- Once you’ve placed the leaves in the soil, leave the pot in a bright spot with no direct sunlight. ideally it has moderate to warm temperature.
- You can move the leaves to their individual pots once they’ve developed roots.
Is It Better to Propagate Peperomia in Water or Soil?
Water propagation is the most popular way to propagate peperomia. In part, it is because the process allows you to watch and monitor the roots as they grow.
Another reason why propagate peperomia in water is commonly done is because the process is simple, easy to do and clean. You don’t have to mess with soil.
Instead, you just place the stem cuttings in a glass container and allow them to root from there.
In addition to being able to see the roots develop and its cleanliness, there are also result-based reasons that water propagation is the preferred method.
- It is faster – that is, the roots develop much quicker in water than they do soil
- Higher propagation success rates – while soil propagation has a very high success rate, rooting your peperomia is even higher. That said, a lot of this depends on how much experience you have and how proficient you are at each of the methods.
The only downside to propagating in water is at some point in the future, you’ll need to move the plant to soil. This is an extra step. And you have to do it correctly because there’s also a risk of failure during transfer.
Why Are My Peperomia Cuttings Not Rooting / Propagating?
In other plants like philodendron or monstera, the most common reason why the cutting is not rooting or propagating is usually there are no nodes.
However, that’s not a problem with peperomia as the plant is one of the easiest to root. In fact, you can almost use any part of the plant to propagate it. And no nodes are needed to do this.
So instead, the most common reason why peperomia cuttings are not rooting is because of too much moisture.
This can either be from over misting, too much moisture (if you cover the pot with a plastic bag), overwatering or saturated/wet soil.
Since the plant roots quite easily, cuttings that are not propagating usually means there’s something it the environment you need to modify. Often this is moisture related, be it humidity or moisture in the growing media.
Peperomia Propagation: Transplanting After Roots Grow
Once roots grow (and new leaves develop), you can transfer the peperomia cuttings into their own pots. You can move one or a few cuttings to individual container depending on how bushy you want that new plant to get.
Note that the transplanting process is very important. And the roots can get damaged in the process because they are still very fragile. This can ruin a well-rotted new plant.
Therefore, be careful and take your time when transplanting new plants to their individual pots after their roots grow.
- Make sure that each of the pots you use have drainage holes.
- Also, have enough well-draining potting mix to fill all the pots.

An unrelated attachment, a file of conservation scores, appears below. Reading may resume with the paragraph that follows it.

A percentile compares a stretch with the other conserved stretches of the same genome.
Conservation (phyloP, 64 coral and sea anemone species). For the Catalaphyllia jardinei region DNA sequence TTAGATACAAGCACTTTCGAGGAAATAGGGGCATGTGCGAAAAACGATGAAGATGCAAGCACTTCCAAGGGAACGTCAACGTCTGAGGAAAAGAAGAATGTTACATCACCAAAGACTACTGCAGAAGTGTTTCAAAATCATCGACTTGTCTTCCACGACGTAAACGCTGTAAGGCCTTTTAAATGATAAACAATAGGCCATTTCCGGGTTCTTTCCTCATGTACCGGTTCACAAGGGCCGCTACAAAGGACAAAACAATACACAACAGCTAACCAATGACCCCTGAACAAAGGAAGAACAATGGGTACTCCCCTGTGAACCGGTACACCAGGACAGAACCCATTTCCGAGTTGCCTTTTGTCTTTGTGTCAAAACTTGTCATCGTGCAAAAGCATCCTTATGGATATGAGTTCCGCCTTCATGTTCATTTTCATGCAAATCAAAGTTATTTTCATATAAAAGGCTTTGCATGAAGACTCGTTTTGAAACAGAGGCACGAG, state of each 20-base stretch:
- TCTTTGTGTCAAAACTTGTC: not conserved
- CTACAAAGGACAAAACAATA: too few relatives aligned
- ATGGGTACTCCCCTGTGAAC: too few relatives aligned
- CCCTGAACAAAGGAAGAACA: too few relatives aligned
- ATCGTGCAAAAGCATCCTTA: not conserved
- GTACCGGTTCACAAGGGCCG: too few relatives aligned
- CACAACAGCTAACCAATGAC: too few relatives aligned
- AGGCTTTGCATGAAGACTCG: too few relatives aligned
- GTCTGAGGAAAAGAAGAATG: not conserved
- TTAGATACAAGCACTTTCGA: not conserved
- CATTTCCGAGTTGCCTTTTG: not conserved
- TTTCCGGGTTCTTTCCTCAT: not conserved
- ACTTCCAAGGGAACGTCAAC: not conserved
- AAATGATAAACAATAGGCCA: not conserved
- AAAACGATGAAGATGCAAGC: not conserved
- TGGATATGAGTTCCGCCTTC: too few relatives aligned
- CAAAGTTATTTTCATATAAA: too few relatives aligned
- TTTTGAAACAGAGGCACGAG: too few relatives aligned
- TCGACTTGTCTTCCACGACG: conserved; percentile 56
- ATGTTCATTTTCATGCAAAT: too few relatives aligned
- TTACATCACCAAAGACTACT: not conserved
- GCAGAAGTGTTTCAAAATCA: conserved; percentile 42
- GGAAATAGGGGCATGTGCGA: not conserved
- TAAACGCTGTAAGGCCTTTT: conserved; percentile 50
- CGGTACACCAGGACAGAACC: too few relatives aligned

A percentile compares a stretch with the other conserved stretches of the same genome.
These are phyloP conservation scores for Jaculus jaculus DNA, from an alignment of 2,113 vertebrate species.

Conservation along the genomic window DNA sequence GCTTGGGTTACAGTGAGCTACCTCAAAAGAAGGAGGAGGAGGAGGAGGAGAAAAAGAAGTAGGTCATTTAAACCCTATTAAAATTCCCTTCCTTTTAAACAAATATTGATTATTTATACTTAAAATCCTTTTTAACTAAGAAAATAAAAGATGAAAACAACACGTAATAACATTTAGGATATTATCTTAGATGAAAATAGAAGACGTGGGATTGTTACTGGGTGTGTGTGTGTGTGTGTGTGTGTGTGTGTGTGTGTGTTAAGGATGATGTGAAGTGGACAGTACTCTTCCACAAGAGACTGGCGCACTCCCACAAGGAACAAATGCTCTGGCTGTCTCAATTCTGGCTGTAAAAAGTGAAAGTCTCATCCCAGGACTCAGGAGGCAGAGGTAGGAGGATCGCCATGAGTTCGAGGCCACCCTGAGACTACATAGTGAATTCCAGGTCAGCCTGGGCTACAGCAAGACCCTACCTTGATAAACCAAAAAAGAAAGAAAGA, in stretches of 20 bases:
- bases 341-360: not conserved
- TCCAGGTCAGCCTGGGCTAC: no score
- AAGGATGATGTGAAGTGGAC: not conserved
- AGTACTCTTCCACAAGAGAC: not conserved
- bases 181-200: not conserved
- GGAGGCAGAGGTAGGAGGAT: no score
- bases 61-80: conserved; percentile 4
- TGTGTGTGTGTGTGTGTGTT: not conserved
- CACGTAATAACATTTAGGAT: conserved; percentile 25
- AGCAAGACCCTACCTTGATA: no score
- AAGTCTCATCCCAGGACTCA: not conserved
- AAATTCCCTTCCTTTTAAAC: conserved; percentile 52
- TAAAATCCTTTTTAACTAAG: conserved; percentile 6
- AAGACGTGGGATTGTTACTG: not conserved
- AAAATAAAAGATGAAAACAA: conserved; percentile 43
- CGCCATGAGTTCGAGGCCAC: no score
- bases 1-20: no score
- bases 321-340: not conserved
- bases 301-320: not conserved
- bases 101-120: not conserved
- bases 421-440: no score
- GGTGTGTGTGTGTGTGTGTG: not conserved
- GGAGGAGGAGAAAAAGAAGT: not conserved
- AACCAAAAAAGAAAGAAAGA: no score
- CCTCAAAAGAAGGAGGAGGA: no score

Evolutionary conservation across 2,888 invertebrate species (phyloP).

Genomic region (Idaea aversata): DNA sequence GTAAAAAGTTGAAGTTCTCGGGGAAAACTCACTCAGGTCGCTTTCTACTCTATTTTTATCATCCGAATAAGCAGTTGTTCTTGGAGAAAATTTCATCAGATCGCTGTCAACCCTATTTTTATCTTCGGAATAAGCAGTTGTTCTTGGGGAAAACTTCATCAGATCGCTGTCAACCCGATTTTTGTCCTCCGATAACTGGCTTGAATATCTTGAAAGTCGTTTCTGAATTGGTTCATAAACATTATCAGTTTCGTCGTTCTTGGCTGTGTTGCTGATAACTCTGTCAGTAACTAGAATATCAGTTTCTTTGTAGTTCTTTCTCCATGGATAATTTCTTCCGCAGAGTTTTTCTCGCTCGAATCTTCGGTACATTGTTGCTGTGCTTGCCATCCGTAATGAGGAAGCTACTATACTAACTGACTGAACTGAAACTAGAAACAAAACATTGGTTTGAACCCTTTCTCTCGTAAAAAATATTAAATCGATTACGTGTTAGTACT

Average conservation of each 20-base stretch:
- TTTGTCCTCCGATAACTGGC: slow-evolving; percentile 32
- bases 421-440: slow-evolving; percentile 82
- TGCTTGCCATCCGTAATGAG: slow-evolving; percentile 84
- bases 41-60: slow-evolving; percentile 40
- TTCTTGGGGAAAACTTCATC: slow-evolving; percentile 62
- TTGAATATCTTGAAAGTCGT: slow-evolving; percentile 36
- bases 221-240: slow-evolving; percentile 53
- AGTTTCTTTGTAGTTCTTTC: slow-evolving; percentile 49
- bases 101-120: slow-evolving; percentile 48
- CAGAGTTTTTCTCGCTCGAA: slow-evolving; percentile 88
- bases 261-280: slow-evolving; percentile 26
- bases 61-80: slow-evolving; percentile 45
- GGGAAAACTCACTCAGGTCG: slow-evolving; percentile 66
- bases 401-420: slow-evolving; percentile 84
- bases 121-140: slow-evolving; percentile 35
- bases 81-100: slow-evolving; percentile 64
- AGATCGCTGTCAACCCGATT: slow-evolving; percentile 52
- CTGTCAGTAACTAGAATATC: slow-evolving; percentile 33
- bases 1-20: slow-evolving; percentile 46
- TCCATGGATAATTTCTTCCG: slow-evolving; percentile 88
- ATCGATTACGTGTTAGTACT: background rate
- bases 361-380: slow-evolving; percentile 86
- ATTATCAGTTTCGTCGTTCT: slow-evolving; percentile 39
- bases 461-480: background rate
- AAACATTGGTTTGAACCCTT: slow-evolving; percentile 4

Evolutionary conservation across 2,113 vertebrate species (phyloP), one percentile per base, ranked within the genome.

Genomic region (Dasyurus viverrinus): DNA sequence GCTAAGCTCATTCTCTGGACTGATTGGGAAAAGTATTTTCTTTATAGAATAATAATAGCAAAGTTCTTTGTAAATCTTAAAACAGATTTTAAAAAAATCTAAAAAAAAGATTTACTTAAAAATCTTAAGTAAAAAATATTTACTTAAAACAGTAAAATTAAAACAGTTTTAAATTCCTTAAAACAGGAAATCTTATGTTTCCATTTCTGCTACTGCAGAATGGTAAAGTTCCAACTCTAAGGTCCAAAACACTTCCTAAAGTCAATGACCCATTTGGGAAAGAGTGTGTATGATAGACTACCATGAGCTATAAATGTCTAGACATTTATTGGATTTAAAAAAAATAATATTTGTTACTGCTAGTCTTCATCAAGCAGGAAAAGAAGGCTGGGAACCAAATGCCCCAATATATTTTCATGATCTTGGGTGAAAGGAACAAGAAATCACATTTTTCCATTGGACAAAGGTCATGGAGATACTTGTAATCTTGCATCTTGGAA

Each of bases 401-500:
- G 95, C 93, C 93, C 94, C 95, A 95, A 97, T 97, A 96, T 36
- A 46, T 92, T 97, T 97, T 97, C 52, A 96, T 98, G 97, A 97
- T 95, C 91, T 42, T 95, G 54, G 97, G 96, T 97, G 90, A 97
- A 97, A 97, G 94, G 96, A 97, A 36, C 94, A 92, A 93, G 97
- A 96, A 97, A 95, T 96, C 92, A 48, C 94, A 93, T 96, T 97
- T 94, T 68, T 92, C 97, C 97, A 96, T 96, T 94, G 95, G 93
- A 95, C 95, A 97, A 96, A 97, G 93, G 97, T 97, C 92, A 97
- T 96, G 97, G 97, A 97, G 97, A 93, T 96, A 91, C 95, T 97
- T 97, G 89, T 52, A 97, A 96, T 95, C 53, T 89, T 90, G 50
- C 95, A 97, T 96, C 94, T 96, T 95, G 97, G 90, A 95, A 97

- Keep the new plants in a warm location with good lighting (non-direct sunlight) and humidity.
- But avoid too much moisture as this can cause mold to develop.
How to Care for Your New Peperomia Post Propagation
Now that you have your new plant, it is time to care for it and allow it to grow.
In general, caring for a propagated plant is just the same as caring for a peperomia plant you got from the store.
The only difference is that you’re staring out with a much smaller plant (in most cases). Some shops will sell you newly propagated plants as well in 2 to 4 inch pots as well.
These are the main things to consider.
- Light – peperomia plants thrive in bright, indirect light. They can tolerate some low light as well but will grow faster and produce more leaves in well-lit locations. However, avoid very strong, intense light as well as direct sun. You can likewise use artificial grow lights if you don’t get much natural light in your home.
- Temperature – peperomias are tropical plants. And its preferred climate is between 65 to 80 degrees Fahrenheit. It can tolerate warmer weather as well. However, it is sensitive to the cold. Therefore, avoid leaving it in places where temperature drops to under 50 degrees Fahrenheit.
- Humidity – peperomia prefer humid conditions. But is has no problem with regular household humidity. Thus, unless you live in the desert regions of Arizona or Nevada, you won’t have to worry about humidity.
- Watering – allow the soil to dry out a bit between waterings. A good level is around 50% of the soil. Thus, wait until the soil is dry about halfway before you add water.
- Soil/Potting Mix – use well-draining potting mix. The plant does not like wet feet.
- Fertilizer – for optimum growth, feed your peperomia once a month during spring and summer. Use a regular houseplant fertilizer or a balanced plant food diluted to half strength.
Propagating peperomia plants is a good, free way to grow more of them at home. They’re very easy to propagate because they root quite well in water and soil.
Because the plant responds very well to propagation, it is a great species to start with for beginners trying to learn how to grow more plants.